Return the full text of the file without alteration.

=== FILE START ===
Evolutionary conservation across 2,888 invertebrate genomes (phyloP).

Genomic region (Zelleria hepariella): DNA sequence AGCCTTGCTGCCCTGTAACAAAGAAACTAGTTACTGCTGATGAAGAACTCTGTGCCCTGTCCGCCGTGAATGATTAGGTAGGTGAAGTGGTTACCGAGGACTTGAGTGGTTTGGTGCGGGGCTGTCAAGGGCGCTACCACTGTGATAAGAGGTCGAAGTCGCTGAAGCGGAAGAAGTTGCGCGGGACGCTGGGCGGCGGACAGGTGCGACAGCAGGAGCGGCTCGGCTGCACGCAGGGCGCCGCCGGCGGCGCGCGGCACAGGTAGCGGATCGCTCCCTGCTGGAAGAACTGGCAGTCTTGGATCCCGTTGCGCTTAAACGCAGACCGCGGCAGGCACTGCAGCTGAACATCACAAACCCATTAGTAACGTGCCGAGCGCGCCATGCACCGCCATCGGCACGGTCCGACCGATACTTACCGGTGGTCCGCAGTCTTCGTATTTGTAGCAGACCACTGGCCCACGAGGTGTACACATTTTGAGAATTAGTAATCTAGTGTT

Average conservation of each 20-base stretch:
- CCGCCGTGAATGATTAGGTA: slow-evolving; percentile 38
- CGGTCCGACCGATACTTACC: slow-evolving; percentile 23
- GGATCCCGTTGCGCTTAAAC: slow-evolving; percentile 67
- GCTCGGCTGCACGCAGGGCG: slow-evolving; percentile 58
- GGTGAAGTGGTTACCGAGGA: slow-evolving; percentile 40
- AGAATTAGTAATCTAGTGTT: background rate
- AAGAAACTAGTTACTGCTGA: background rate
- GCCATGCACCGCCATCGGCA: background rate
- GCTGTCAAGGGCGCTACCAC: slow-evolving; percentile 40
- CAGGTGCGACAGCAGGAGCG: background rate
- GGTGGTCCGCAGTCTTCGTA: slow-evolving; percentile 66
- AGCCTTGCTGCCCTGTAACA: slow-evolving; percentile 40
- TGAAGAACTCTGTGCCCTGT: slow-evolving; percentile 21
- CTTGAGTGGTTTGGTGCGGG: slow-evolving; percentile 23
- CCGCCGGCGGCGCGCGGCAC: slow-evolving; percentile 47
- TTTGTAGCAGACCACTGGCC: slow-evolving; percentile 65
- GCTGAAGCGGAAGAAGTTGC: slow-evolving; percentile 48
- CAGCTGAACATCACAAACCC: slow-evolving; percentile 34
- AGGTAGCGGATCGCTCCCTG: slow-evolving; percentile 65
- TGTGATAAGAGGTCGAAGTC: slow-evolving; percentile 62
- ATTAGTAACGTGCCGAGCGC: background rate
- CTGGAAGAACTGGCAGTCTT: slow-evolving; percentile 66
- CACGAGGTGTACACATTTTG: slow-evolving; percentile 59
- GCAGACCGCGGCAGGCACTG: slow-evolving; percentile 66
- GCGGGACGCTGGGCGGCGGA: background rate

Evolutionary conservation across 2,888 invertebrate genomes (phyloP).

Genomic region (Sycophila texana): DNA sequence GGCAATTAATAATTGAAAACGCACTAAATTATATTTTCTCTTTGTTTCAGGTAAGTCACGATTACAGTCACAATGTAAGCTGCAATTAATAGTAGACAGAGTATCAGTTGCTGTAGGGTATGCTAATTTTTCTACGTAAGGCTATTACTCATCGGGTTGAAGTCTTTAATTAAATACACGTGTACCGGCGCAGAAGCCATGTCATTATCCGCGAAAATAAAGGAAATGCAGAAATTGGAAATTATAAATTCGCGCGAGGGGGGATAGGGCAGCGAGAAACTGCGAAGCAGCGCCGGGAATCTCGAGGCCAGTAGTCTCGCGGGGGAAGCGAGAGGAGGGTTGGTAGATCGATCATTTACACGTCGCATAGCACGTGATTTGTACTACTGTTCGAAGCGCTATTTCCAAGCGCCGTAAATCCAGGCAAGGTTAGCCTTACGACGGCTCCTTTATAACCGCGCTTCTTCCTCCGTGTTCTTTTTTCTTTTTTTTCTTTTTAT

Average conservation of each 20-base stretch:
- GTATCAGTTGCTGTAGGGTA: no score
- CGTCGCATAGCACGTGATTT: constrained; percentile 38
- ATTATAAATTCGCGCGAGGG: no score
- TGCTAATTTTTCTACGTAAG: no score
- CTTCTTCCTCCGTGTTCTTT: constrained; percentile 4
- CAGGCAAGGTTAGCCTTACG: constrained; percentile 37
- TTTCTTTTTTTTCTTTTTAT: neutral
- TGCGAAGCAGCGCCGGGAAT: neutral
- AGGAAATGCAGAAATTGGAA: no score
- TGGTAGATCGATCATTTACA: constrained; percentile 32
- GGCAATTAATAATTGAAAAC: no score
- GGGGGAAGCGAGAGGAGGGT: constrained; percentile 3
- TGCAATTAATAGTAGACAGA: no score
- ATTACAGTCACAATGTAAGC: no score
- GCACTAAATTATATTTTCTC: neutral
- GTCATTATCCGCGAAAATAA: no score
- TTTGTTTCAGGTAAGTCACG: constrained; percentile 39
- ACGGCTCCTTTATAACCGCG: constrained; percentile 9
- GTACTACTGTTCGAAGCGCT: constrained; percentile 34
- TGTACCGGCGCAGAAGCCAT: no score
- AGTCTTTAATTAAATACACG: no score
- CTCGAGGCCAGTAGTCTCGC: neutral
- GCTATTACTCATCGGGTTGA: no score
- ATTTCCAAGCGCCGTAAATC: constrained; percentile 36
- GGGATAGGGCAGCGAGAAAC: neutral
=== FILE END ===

Evolutionary conservation across 2,888 invertebrate genomes (phyloP).

Genomic region (Zelleria hepariella): DNA sequence AGCCTTGCTGCCCTGTAACAAAGAAACTAGTTACTGCTGATGAAGAACTCTGTGCCCTGTCCGCCGTGAATGATTAGGTAGGTGAAGTGGTTACCGAGGACTTGAGTGGTTTGGTGCGGGGCTGTCAAGGGCGCTACCACTGTGATAAGAGGTCGAAGTCGCTGAAGCGGAAGAAGTTGCGCGGGACGCTGGGCGGCGGACAGGTGCGACAGCAGGAGCGGCTCGGCTGCACGCAGGGCGCCGCCGGCGGCGCGCGGCACAGGTAGCGGATCGCTCCCTGCTGGAAGAACTGGCAGTCTTGGATCCCGTTGCGCTTAAACGCAGACCGCGGCAGGCACTGCAGCTGAACATCACAAACCCATTAGTAACGTGCCGAGCGCGCCATGCACCGCCATCGGCACGGTCCGACCGATACTTACCGGTGGTCCGCAGTCTTCGTATTTGTAGCAGACCACTGGCCCACGAGGTGTACACATTTTGAGAATTAGTAATCTAGTGTT

Average conservation of each 20-base stretch:
- CCGCCGTGAATGATTAGGTA: slow-evolving; percentile 38
- CGGTCCGACCGATACTTACC: slow-evolving; percentile 23
- GGATCCCGTTGCGCTTAAAC: slow-evolving; percentile 67
- GCTCGGCTGCACGCAGGGCG: slow-evolving; percentile 58
- GGTGAAGTGGTTACCGAGGA: slow-evolving; percentile 40
- AGAATTAGTAATCTAGTGTT: background rate
- AAGAAACTAGTTACTGCTGA: background rate
- GCCATGCACCGCCATCGGCA: background rate
- GCTGTCAAGGGCGCTACCAC: slow-evolving; percentile 40
- CAGGTGCGACAGCAGGAGCG: background rate
- GGTGGTCCGCAGTCTTCGTA: slow-evolving; percentile 66
- AGCCTTGCTGCCCTGTAACA: slow-evolving; percentile 40
- TGAAGAACTCTGTGCCCTGT: slow-evolving; percentile 21
- CTTGAGTGGTTTGGTGCGGG: slow-evolving; percentile 23
- CCGCCGGCGGCGCGCGGCAC: slow-evolving; percentile 47
- TTTGTAGCAGACCACTGGCC: slow-evolving; percentile 65
- GCTGAAGCGGAAGAAGTTGC: slow-evolving; percentile 48
- CAGCTGAACATCACAAACCC: slow-evolving; percentile 34
- AGGTAGCGGATCGCTCCCTG: slow-evolving; percentile 65
- TGTGATAAGAGGTCGAAGTC: slow-evolving; percentile 62
- ATTAGTAACGTGCCGAGCGC: background rate
- CTGGAAGAACTGGCAGTCTT: slow-evolving; percentile 66
- CACGAGGTGTACACATTTTG: slow-evolving; percentile 59
- GCAGACCGCGGCAGGCACTG: slow-evolving; percentile 66
- GCGGGACGCTGGGCGGCGGA: background rate

Evolutionary conservation across 2,888 invertebrate genomes (phyloP).

Genomic region (Sycophila texana): DNA sequence GGCAATTAATAATTGAAAACGCACTAAATTATATTTTCTCTTTGTTTCAGGTAAGTCACGATTACAGTCACAATGTAAGCTGCAATTAATAGTAGACAGAGTATCAGTTGCTGTAGGGTATGCTAATTTTTCTACGTAAGGCTATTACTCATCGGGTTGAAGTCTTTAATTAAATACACGTGTACCGGCGCAGAAGCCATGTCATTATCCGCGAAAATAAAGGAAATGCAGAAATTGGAAATTATAAATTCGCGCGAGGGGGGATAGGGCAGCGAGAAACTGCGAAGCAGCGCCGGGAATCTCGAGGCCAGTAGTCTCGCGGGGGAAGCGAGAGGAGGGTTGGTAGATCGATCATTTACACGTCGCATAGCACGTGATTTGTACTACTGTTCGAAGCGCTATTTCCAAGCGCCGTAAATCCAGGCAAGGTTAGCCTTACGACGGCTCCTTTATAACCGCGCTTCTTCCTCCGTGTTCTTTTTTCTTTTTTTTCTTTTTAT

Average conservation of each 20-base stretch:
- GTATCAGTTGCTGTAGGGTA: no score
- CGTCGCATAGCACGTGATTT: constrained; percentile 38
- ATTATAAATTCGCGCGAGGG: no score
- TGCTAATTTTTCTACGTAAG: no score
- CTTCTTCCTCCGTGTTCTTT: constrained; percentile 4
- CAGGCAAGGTTAGCCTTACG: constrained; percentile 37
- TTTCTTTTTTTTCTTTTTAT: neutral
- TGCGAAGCAGCGCCGGGAAT: neutral
- AGGAAATGCAGAAATTGGAA: no score
- TGGTAGATCGATCATTTACA: constrained; percentile 32
- GGCAATTAATAATTGAAAAC: no score
- GGGGGAAGCGAGAGGAGGGT: constrained; percentile 3
- TGCAATTAATAGTAGACAGA: no score
- ATTACAGTCACAATGTAAGC: no score
- GCACTAAATTATATTTTCTC: neutral
- GTCATTATCCGCGAAAATAA: no score
- TTTGTTTCAGGTAAGTCACG: constrained; percentile 39
- ACGGCTCCTTTATAACCGCG: constrained; percentile 9
- GTACTACTGTTCGAAGCGCT: constrained; percentile 34
- TGTACCGGCGCAGAAGCCAT: no score
- AGTCTTTAATTAAATACACG: no score
- CTCGAGGCCAGTAGTCTCGC: neutral
- GCTATTACTCATCGGGTTGA: no score
- ATTTCCAAGCGCCGTAAATC: constrained; percentile 36
- GGGATAGGGCAGCGAGAAAC: neutral